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13 - Arthurian geography

from Part II - Themes

Published online by Cambridge University Press:  28 March 2010

Elizabeth Archibald
Affiliation:
University of Bristol
Ad Putter
Affiliation:
University of Bristol
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Summary

The true shape of Arthurian Britain was and remains a contentious battleground: even in our 'enlightened' modern age the search for sites and objects associated with Arthur continues, producing periodic 'amazing' discoveries - such as that of the 'Artognou' stone found at Tintagel in 1998 - that are met with a seemingly inextinguishable degree of enthusiasm from the contemporary media. However, for medieval writers, the locating of Arthurian geography within the actual landscape of the British Isles was not merely of antiquarian interest: rather, it was often a serious matter of political, cultural and institutional importance. Authors writing in numerous languages and hailing from a variety of courts looked towards Britain for indelible signs of that ancient conqueror who could validate the regimes of their own day, interpreting Arthur's actions through their own contemporary lens: for this was Logres, the legendary Britain of the past over which Arthur had once reigned so gloriously. The Arthurian tales of medieval Europe imagined this landscape as a place of marvels and conflicts, marked with tragic tales of loss and recovery, of the quest for the Grail and of the love of the French knight Lancelot for the British Queen Guinevere. The countryside of medieval Britain was littered with reminders of the past presence of Arthur and his knights, relics of a time of perfect chivalry and overwhelming imperial power. Tom Shippey has argued that 'England has a kind of mythical geography, a network of associations and oppositions, now dwindled largely to humour and tourism, but once a vital part of the country's being: a geography which accords special roles to Oxford and Cambridge, to Stratford and Glastonbury, to Wigan and Jarrow'.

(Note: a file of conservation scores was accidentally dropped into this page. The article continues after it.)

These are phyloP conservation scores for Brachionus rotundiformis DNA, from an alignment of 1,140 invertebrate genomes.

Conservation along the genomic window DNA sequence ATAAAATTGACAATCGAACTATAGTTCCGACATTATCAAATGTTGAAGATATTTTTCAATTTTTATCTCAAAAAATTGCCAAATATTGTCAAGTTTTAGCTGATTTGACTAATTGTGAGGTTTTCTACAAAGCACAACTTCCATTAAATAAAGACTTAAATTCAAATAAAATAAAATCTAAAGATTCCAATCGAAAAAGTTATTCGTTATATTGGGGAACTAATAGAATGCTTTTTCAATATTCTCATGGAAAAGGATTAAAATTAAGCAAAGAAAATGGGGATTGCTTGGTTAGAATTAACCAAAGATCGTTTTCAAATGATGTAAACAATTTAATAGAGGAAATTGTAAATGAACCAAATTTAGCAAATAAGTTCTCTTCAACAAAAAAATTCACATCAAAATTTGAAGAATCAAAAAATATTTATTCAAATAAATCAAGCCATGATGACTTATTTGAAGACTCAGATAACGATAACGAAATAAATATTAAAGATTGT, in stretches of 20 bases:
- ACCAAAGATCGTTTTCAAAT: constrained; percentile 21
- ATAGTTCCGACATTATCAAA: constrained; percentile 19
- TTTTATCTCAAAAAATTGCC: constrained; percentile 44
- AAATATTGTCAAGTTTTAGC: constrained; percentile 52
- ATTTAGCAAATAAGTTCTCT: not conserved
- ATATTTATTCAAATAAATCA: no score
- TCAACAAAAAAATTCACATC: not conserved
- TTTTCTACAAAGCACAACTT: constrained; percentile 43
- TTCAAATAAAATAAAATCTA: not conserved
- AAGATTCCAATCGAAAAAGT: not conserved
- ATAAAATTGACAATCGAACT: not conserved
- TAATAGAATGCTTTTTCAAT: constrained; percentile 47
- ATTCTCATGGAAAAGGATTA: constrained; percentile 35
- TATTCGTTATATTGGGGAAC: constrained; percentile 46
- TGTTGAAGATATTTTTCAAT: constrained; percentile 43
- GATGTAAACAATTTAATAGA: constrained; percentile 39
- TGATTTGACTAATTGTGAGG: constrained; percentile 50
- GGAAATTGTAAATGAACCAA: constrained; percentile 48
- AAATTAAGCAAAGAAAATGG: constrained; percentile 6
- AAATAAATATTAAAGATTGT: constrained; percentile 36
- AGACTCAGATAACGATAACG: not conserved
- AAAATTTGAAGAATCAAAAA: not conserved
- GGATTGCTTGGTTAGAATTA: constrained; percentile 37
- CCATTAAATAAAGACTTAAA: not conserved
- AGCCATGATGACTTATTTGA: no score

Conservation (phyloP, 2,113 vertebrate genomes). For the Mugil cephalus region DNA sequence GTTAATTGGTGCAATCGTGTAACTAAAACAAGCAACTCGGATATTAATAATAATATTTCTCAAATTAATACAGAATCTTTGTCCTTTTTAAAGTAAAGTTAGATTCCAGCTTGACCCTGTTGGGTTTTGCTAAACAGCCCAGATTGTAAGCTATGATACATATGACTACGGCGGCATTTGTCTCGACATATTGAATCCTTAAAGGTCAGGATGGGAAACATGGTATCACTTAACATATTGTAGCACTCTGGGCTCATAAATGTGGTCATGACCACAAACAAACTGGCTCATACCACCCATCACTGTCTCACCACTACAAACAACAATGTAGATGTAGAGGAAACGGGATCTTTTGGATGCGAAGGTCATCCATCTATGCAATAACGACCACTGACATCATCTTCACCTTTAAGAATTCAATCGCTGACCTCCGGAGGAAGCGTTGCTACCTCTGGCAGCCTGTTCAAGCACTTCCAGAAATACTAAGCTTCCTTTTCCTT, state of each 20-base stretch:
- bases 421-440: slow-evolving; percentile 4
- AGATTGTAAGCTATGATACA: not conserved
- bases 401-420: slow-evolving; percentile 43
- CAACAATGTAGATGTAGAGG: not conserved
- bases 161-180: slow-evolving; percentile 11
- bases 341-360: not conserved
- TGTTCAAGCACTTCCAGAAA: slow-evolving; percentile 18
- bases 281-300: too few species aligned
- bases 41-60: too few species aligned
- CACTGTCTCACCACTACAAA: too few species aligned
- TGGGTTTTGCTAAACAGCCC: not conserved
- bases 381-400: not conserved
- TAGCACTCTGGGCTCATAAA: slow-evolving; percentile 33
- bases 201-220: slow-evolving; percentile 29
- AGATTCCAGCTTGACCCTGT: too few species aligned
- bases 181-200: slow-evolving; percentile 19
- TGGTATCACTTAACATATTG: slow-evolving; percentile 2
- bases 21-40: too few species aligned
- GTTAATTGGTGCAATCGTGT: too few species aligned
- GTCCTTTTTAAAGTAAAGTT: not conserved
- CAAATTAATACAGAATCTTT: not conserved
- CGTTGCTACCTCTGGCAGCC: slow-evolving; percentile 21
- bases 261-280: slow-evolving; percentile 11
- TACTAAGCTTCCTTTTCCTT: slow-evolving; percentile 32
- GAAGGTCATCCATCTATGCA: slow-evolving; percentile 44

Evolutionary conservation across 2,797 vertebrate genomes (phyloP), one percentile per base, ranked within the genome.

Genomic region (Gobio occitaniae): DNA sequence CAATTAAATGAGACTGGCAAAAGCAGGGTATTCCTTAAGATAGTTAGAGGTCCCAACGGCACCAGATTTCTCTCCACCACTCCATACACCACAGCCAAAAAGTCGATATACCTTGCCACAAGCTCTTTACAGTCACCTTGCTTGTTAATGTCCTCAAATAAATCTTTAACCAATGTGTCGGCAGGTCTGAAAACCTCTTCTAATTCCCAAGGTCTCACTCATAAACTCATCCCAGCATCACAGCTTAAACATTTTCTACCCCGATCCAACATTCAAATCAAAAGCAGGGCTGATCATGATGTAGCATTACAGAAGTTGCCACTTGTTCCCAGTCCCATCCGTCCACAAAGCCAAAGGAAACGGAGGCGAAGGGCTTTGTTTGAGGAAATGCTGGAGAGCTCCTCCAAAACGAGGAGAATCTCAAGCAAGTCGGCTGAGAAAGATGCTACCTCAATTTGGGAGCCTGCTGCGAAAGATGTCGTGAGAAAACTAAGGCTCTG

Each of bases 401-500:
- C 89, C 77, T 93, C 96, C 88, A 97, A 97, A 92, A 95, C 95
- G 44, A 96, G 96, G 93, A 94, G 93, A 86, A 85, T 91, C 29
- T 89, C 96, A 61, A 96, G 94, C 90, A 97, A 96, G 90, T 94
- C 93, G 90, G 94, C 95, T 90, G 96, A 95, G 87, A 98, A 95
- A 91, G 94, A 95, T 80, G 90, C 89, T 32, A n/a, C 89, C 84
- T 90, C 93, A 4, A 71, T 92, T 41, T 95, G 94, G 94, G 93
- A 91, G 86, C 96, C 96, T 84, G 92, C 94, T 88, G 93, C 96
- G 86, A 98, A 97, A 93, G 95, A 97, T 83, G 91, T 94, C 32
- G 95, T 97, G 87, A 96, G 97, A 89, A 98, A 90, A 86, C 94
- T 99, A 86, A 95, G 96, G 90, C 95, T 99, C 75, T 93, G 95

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Publisher: Cambridge University Press
Print publication year: 2009

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